In February 2008, Campbell was hired by the University of Iowa as its wide receivers and tight ends coach.[12] Upon hiring Campbell, Iowa head coach Kirk Ferentz said, "Erik's a student of the game and a great young coach. We're thrilled to have him on our staff."[13] Starting in 2010, his responsibility was limited to wide receivers. In 2010, two Iowa wide receivers (Derrell Johnson-Koulianos and Marvin McNutt were both selected for All-Big Ten honors. Johnson-Koulianos set Iowa's career record for receiving yards with Campbell as his position coach. In 2011, Marvin McNutt was selected as an All-American receiver, as he compiled 1,315 receiving yards and 12 touchdowns. McNutt also broke Johnson-Koulianos' school record with a career total of 2,861 receiving yards. Campell also coached Tony Moeaki during the 2009 season.[1][14][15] In February 2012, The Daily Iowan published a "point/counterpoint" debate on the proposed promotion of Campbell as the team's new offensive coordinator.[14]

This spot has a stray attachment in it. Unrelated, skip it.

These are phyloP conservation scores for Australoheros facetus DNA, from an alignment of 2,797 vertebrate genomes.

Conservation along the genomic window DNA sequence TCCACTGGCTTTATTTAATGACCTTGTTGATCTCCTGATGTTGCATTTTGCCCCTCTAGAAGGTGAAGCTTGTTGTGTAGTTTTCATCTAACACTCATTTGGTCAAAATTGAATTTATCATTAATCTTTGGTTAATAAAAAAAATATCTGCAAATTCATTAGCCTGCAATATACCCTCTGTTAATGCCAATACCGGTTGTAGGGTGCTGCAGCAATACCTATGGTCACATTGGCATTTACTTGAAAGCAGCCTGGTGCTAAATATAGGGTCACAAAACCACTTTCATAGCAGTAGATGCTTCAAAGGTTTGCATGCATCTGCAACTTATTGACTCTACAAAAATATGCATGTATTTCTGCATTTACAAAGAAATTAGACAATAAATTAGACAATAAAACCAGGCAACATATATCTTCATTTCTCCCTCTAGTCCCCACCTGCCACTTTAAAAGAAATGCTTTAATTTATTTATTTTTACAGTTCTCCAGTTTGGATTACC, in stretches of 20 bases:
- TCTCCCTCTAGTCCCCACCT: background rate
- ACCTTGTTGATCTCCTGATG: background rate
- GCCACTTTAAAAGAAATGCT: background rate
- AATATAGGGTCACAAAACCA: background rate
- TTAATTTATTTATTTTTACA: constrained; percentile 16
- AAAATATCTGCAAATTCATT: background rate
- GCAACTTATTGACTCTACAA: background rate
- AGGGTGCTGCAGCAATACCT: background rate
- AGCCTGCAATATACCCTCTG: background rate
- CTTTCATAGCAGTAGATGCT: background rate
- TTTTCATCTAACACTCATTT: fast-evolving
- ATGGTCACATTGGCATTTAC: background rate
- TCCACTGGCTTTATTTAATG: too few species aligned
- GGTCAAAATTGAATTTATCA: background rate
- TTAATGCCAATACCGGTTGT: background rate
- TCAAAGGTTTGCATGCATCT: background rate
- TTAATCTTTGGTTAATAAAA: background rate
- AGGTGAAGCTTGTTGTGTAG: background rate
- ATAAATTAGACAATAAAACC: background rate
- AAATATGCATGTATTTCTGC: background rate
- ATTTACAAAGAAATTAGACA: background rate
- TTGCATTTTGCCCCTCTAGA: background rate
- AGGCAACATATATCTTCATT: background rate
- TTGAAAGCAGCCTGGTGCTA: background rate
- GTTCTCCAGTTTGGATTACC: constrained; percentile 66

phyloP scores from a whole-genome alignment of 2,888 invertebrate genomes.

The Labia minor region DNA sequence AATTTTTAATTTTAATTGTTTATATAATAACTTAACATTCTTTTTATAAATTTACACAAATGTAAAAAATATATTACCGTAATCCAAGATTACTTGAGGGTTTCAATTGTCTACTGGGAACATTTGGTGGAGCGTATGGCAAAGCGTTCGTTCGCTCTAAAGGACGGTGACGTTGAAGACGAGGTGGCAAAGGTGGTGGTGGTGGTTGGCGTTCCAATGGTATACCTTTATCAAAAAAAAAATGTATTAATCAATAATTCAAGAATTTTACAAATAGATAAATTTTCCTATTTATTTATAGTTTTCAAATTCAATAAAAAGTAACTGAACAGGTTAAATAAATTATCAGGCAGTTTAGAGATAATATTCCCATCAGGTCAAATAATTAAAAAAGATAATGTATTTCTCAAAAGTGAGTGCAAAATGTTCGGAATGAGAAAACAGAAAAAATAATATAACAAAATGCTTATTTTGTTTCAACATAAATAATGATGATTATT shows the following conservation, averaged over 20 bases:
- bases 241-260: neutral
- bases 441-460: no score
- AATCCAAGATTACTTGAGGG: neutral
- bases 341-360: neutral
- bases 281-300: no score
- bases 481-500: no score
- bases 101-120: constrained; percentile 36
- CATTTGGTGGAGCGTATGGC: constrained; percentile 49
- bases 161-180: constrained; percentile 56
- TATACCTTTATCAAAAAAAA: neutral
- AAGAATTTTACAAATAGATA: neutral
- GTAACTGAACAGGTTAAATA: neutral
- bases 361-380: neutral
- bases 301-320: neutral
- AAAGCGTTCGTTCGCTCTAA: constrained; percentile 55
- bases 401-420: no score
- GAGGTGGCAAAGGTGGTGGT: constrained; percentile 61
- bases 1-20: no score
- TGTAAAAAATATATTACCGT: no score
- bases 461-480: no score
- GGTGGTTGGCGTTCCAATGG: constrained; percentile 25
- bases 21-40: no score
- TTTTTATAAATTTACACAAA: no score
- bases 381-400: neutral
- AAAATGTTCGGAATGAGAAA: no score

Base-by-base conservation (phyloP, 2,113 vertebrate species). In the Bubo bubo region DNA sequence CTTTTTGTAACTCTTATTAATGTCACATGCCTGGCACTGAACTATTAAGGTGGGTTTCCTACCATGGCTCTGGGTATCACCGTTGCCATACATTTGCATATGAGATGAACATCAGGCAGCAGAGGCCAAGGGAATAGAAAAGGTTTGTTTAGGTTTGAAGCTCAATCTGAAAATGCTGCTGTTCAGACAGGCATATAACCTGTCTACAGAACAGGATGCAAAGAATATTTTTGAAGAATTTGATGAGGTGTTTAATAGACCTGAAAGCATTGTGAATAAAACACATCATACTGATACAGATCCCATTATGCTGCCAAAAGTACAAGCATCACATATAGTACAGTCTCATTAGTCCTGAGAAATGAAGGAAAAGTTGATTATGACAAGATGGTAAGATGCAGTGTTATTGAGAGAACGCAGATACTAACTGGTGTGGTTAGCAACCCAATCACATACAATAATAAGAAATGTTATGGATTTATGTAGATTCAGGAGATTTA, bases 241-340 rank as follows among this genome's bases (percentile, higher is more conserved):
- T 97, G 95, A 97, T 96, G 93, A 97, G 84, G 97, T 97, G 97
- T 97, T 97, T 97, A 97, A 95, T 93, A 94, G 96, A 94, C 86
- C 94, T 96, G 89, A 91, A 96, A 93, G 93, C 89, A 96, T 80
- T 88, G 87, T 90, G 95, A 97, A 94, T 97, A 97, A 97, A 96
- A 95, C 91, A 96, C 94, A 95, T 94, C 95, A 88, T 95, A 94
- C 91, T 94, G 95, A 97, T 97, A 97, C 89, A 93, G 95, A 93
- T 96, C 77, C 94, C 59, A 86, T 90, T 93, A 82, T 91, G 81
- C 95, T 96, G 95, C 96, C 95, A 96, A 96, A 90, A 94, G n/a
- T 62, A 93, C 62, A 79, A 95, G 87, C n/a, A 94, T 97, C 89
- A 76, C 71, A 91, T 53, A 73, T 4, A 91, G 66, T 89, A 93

Personal life

Campbell's wife, Lori, died of a brain aneurysm in March 2001 at age 30.[13]


  1. 1.0 1.1 1.2 1.3 1.4 1.5 "Erik Campbell Bio". University of Iowa.
  2. "2006 Indiana Football Hall of Fame Inductees". Indianapolis Star. April 21, 2006.
  3. "1984 Football Team". University of Michigan, Bentley Historical Library.
  4. "1985 Football Team". University of Michigan, Bentley Historical Library.
  5. 5.0 5.1 "Michigan Football Statistic Archive Query Page". University of Michigan.
  6. "1986 Football Team". University of Michigan, Bentley Historical Library.
  7. "1987 Football Team". University of Michigan, Bentley Historical Library.
  8. "Another Syracuse Coach Is Leaving". The New York Times. February 22, 1995.
  9. Ryan White (March 2, 1995). "Moeller adds Campbell, Hoke to fill vacancies on football staff". The Michigan Daily.,2051081&dq=erik-campbell+football&hl=en.
  10. "University of Michigan Football Assistant Coaching Staffs (Through 2004 Season)". University of Michigan.
  11. "Rodriguez fires Michigan assistant coaches". The Detroit News. December 21, 2007.
  12. Scott Dochterman (February 20, 2008). "Campbell excited to join Hawkeyes". The Gazette (Cedar Rapids-Iowa City, IA).
  13. 13.0 13.1 Al Hamnik (November 26, 2009). "After losing his wife, coaching at Iowa helps Gary native Erik Campbell". Northwest Indiana Times.
  14. 14.0 14.1 "Point/counterpoint: Should Erik Campbell be named Iowa's offensive coordinator?". The Daily Iowan. February 2012.
  15. Peterson Randy (August 24, 2008). "Q & A with Receivers Coach Erik Campbell". Des Moines Register.